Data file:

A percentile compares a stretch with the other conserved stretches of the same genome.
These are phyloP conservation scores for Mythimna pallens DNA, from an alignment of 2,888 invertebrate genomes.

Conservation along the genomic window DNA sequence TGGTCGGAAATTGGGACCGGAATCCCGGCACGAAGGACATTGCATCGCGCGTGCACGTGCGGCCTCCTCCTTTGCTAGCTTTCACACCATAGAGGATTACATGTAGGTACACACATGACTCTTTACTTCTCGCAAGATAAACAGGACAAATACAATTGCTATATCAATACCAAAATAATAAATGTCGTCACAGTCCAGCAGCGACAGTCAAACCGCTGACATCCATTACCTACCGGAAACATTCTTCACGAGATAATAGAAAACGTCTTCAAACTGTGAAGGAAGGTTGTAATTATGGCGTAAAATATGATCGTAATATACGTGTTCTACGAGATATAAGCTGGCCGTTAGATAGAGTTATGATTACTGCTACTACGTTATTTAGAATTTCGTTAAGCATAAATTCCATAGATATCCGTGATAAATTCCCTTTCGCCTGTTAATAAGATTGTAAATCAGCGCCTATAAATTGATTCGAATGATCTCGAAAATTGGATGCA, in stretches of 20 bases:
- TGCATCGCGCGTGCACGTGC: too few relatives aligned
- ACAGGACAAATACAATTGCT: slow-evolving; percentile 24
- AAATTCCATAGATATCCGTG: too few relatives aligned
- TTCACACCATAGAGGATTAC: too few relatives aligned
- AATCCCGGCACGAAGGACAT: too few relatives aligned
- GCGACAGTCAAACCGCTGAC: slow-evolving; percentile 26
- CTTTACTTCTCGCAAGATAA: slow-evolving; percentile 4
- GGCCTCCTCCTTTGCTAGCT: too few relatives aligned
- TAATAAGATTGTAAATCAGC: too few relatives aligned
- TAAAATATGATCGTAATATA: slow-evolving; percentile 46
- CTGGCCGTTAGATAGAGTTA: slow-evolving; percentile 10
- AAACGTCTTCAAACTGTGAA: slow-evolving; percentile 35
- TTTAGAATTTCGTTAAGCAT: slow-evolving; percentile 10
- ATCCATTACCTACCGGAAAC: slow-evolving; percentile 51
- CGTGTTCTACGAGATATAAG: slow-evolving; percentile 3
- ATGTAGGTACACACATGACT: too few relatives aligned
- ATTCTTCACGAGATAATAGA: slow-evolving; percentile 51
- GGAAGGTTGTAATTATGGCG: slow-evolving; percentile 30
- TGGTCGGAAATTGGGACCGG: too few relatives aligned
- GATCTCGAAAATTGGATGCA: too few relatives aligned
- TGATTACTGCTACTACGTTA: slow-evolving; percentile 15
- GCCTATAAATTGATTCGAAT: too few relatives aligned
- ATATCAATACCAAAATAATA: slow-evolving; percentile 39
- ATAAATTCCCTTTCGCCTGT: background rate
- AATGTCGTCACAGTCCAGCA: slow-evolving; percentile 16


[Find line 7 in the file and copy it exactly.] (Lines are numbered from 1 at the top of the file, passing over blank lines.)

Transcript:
- TTCACACCATAGAGGATTAC: too few relatives aligned